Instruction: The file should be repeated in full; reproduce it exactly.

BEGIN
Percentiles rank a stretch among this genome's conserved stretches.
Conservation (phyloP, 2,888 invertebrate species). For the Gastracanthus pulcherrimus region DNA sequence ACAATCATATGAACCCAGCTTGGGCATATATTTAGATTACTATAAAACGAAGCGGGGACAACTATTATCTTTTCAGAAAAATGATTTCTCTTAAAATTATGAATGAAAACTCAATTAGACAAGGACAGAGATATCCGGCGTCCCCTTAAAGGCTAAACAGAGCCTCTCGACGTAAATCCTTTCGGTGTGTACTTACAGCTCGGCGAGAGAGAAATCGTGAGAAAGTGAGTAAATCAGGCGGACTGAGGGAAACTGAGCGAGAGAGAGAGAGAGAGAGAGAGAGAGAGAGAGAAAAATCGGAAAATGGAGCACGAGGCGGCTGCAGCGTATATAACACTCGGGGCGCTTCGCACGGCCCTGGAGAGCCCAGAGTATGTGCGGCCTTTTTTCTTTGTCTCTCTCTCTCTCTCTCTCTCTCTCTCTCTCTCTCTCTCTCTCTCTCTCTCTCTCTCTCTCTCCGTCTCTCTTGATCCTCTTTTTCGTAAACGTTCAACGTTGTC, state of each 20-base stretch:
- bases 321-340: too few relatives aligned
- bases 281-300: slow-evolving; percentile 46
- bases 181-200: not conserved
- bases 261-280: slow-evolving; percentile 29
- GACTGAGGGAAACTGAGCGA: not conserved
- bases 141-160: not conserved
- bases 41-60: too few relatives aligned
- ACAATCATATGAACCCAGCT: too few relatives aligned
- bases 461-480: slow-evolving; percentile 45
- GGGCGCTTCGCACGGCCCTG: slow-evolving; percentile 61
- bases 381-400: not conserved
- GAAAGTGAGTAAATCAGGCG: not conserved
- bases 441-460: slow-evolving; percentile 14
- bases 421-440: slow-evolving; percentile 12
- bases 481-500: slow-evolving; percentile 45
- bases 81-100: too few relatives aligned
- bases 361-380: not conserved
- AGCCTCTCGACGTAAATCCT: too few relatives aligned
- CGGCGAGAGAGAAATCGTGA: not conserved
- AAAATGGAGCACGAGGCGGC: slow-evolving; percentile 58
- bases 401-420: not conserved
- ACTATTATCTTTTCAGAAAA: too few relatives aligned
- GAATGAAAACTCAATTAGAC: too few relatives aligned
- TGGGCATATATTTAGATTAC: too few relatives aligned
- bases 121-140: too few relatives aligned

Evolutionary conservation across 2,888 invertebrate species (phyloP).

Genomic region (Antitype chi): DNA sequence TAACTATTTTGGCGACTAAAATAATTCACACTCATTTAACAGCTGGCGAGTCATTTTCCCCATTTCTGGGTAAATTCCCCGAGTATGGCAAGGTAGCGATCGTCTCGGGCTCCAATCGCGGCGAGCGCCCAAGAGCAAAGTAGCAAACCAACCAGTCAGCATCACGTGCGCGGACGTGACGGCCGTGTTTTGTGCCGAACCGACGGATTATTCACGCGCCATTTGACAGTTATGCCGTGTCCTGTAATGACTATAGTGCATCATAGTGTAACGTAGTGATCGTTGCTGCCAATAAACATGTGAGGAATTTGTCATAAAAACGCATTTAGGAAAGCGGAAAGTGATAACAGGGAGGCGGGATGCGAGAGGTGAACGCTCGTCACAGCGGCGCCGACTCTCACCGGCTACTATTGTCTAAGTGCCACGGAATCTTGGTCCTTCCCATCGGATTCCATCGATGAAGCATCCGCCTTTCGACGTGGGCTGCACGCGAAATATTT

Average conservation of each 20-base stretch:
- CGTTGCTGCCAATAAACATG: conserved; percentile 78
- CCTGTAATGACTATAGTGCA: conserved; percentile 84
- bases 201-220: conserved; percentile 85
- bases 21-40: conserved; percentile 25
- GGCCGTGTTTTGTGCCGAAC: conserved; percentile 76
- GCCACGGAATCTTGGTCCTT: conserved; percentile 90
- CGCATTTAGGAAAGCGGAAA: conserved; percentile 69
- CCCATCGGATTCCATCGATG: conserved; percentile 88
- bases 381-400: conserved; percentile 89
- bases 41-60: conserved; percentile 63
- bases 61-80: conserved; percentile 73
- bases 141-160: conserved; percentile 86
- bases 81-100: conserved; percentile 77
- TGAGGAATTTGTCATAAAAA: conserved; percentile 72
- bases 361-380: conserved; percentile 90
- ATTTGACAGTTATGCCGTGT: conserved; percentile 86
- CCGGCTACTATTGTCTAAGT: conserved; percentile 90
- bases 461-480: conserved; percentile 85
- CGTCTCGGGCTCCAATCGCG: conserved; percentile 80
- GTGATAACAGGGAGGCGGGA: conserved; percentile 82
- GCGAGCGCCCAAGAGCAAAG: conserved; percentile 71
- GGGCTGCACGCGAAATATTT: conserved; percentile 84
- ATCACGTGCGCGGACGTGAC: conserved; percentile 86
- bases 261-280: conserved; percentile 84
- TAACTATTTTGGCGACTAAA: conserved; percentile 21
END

Percentiles rank a stretch among this genome's conserved stretches.
Conservation (phyloP, 2,888 invertebrate species). For the Gastracanthus pulcherrimus region DNA sequence ACAATCATATGAACCCAGCTTGGGCATATATTTAGATTACTATAAAACGAAGCGGGGACAACTATTATCTTTTCAGAAAAATGATTTCTCTTAAAATTATGAATGAAAACTCAATTAGACAAGGACAGAGATATCCGGCGTCCCCTTAAAGGCTAAACAGAGCCTCTCGACGTAAATCCTTTCGGTGTGTACTTACAGCTCGGCGAGAGAGAAATCGTGAGAAAGTGAGTAAATCAGGCGGACTGAGGGAAACTGAGCGAGAGAGAGAGAGAGAGAGAGAGAGAGAGAGAGAAAAATCGGAAAATGGAGCACGAGGCGGCTGCAGCGTATATAACACTCGGGGCGCTTCGCACGGCCCTGGAGAGCCCAGAGTATGTGCGGCCTTTTTTCTTTGTCTCTCTCTCTCTCTCTCTCTCTCTCTCTCTCTCTCTCTCTCTCTCTCTCTCTCTCTCTCTCTCCGTCTCTCTTGATCCTCTTTTTCGTAAACGTTCAACGTTGTC, state of each 20-base stretch:
- bases 321-340: too few relatives aligned
- bases 281-300: slow-evolving; percentile 46
- bases 181-200: not conserved
- bases 261-280: slow-evolving; percentile 29
- GACTGAGGGAAACTGAGCGA: not conserved
- bases 141-160: not conserved
- bases 41-60: too few relatives aligned
- ACAATCATATGAACCCAGCT: too few relatives aligned
- bases 461-480: slow-evolving; percentile 45
- GGGCGCTTCGCACGGCCCTG: slow-evolving; percentile 61
- bases 381-400: not conserved
- GAAAGTGAGTAAATCAGGCG: not conserved
- bases 441-460: slow-evolving; percentile 14
- bases 421-440: slow-evolving; percentile 12
- bases 481-500: slow-evolving; percentile 45
- bases 81-100: too few relatives aligned
- bases 361-380: not conserved
- AGCCTCTCGACGTAAATCCT: too few relatives aligned
- CGGCGAGAGAGAAATCGTGA: not conserved
- AAAATGGAGCACGAGGCGGC: slow-evolving; percentile 58
- bases 401-420: not conserved
- ACTATTATCTTTTCAGAAAA: too few relatives aligned
- GAATGAAAACTCAATTAGAC: too few relatives aligned
- TGGGCATATATTTAGATTAC: too few relatives aligned
- bases 121-140: too few relatives aligned

Evolutionary conservation across 2,888 invertebrate species (phyloP).

Genomic region (Antitype chi): DNA sequence TAACTATTTTGGCGACTAAAATAATTCACACTCATTTAACAGCTGGCGAGTCATTTTCCCCATTTCTGGGTAAATTCCCCGAGTATGGCAAGGTAGCGATCGTCTCGGGCTCCAATCGCGGCGAGCGCCCAAGAGCAAAGTAGCAAACCAACCAGTCAGCATCACGTGCGCGGACGTGACGGCCGTGTTTTGTGCCGAACCGACGGATTATTCACGCGCCATTTGACAGTTATGCCGTGTCCTGTAATGACTATAGTGCATCATAGTGTAACGTAGTGATCGTTGCTGCCAATAAACATGTGAGGAATTTGTCATAAAAACGCATTTAGGAAAGCGGAAAGTGATAACAGGGAGGCGGGATGCGAGAGGTGAACGCTCGTCACAGCGGCGCCGACTCTCACCGGCTACTATTGTCTAAGTGCCACGGAATCTTGGTCCTTCCCATCGGATTCCATCGATGAAGCATCCGCCTTTCGACGTGGGCTGCACGCGAAATATTT

Average conservation of each 20-base stretch:
- CGTTGCTGCCAATAAACATG: conserved; percentile 78
- CCTGTAATGACTATAGTGCA: conserved; percentile 84
- bases 201-220: conserved; percentile 85
- bases 21-40: conserved; percentile 25
- GGCCGTGTTTTGTGCCGAAC: conserved; percentile 76
- GCCACGGAATCTTGGTCCTT: conserved; percentile 90
- CGCATTTAGGAAAGCGGAAA: conserved; percentile 69
- CCCATCGGATTCCATCGATG: conserved; percentile 88
- bases 381-400: conserved; percentile 89
- bases 41-60: conserved; percentile 63
- bases 61-80: conserved; percentile 73
- bases 141-160: conserved; percentile 86
- bases 81-100: conserved; percentile 77
- TGAGGAATTTGTCATAAAAA: conserved; percentile 72
- bases 361-380: conserved; percentile 90
- ATTTGACAGTTATGCCGTGT: conserved; percentile 86
- CCGGCTACTATTGTCTAAGT: conserved; percentile 90
- bases 461-480: conserved; percentile 85
- CGTCTCGGGCTCCAATCGCG: conserved; percentile 80
- GTGATAACAGGGAGGCGGGA: conserved; percentile 82
- GCGAGCGCCCAAGAGCAAAG: conserved; percentile 71
- GGGCTGCACGCGAAATATTT: conserved; percentile 84
- ATCACGTGCGCGGACGTGAC: conserved; percentile 86
- bases 261-280: conserved; percentile 84
- TAACTATTTTGGCGACTAAA: conserved; percentile 21